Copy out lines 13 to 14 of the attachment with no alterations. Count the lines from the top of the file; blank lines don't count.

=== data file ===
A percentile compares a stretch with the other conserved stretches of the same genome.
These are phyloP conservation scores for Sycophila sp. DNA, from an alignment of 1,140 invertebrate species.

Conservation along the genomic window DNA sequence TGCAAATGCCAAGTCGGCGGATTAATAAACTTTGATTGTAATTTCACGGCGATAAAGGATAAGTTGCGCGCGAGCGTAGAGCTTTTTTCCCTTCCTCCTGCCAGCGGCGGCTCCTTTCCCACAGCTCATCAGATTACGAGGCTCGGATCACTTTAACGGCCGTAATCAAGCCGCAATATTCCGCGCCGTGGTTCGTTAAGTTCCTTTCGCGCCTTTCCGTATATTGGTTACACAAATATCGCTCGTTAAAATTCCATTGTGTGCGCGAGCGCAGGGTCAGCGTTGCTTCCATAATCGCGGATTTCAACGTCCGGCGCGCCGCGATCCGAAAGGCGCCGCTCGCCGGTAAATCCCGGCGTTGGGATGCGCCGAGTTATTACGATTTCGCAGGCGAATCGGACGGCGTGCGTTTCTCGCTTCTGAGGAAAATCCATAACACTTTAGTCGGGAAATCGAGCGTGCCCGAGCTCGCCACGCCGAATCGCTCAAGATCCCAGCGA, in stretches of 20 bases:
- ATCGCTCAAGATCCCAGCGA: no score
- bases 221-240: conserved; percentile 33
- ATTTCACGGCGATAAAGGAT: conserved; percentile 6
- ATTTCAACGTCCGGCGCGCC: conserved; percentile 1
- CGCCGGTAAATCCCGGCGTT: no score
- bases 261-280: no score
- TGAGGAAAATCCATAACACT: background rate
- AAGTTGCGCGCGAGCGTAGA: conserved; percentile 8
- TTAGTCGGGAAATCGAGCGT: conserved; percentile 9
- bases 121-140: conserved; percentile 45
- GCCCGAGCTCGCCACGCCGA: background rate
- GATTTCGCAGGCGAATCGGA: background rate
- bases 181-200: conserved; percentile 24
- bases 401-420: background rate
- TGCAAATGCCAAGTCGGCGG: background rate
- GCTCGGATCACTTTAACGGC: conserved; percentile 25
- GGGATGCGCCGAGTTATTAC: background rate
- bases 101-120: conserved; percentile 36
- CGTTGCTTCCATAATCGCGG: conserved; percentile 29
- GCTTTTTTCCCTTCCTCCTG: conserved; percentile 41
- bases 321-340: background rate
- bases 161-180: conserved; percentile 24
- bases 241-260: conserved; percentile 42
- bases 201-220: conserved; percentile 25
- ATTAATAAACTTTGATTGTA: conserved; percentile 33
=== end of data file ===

- bases 121-140: conserved; percentile 45
- GCCCGAGCTCGCCACGCCGA: background rate